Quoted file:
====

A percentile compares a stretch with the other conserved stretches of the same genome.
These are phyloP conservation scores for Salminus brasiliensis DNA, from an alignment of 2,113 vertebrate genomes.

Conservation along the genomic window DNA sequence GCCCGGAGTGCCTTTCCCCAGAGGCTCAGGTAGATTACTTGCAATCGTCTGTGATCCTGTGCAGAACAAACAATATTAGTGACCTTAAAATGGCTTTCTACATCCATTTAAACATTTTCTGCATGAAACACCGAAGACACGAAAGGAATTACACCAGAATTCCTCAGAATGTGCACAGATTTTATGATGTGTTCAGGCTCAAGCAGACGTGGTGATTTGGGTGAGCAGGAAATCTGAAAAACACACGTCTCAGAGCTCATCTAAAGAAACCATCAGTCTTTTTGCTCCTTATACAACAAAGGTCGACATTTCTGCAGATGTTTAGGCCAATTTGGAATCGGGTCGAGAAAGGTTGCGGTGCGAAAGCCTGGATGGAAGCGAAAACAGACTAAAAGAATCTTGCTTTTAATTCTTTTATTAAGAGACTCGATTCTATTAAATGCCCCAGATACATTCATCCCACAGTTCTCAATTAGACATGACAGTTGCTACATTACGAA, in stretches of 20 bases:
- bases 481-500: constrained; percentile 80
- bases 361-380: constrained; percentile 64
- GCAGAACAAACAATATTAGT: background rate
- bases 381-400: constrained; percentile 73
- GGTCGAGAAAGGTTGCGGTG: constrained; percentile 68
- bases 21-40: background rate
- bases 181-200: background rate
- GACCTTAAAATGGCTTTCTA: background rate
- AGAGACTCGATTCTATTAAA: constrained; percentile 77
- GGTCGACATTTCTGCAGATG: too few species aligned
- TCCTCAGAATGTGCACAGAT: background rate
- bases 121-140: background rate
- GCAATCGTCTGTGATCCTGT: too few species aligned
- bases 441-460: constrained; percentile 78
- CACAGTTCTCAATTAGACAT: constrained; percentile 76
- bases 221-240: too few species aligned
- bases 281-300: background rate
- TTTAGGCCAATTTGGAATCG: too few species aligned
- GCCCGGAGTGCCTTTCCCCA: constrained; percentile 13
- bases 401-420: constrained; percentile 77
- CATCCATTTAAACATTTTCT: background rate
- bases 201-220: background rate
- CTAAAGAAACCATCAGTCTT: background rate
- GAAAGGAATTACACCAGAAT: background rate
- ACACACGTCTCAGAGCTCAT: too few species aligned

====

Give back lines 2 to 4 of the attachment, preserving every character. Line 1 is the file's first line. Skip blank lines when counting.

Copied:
These are phyloP conservation scores for Salminus brasiliensis DNA, from an alignment of 2,113 vertebrate genomes.

Conservation along the genomic window DNA sequence GCCCGGAGTGCCTTTCCCCAGAGGCTCAGGTAGATTACTTGCAATCGTCTGTGATCCTGTGCAGAACAAACAATATTAGTGACCTTAAAATGGCTTTCTACATCCATTTAAACATTTTCTGCATGAAACACCGAAGACACGAAAGGAATTACACCAGAATTCCTCAGAATGTGCACAGATTTTATGATGTGTTCAGGCTCAAGCAGACGTGGTGATTTGGGTGAGCAGGAAATCTGAAAAACACACGTCTCAGAGCTCATCTAAAGAAACCATCAGTCTTTTTGCTCCTTATACAACAAAGGTCGACATTTCTGCAGATGTTTAGGCCAATTTGGAATCGGGTCGAGAAAGGTTGCGGTGCGAAAGCCTGGATGGAAGCGAAAACAGACTAAAAGAATCTTGCTTTTAATTCTTTTATTAAGAGACTCGATTCTATTAAATGCCCCAGATACATTCATCCCACAGTTCTCAATTAGACATGACAGTTGCTACATTACGAA, in stretches of 20 bases:
- bases 481-500: constrained; percentile 80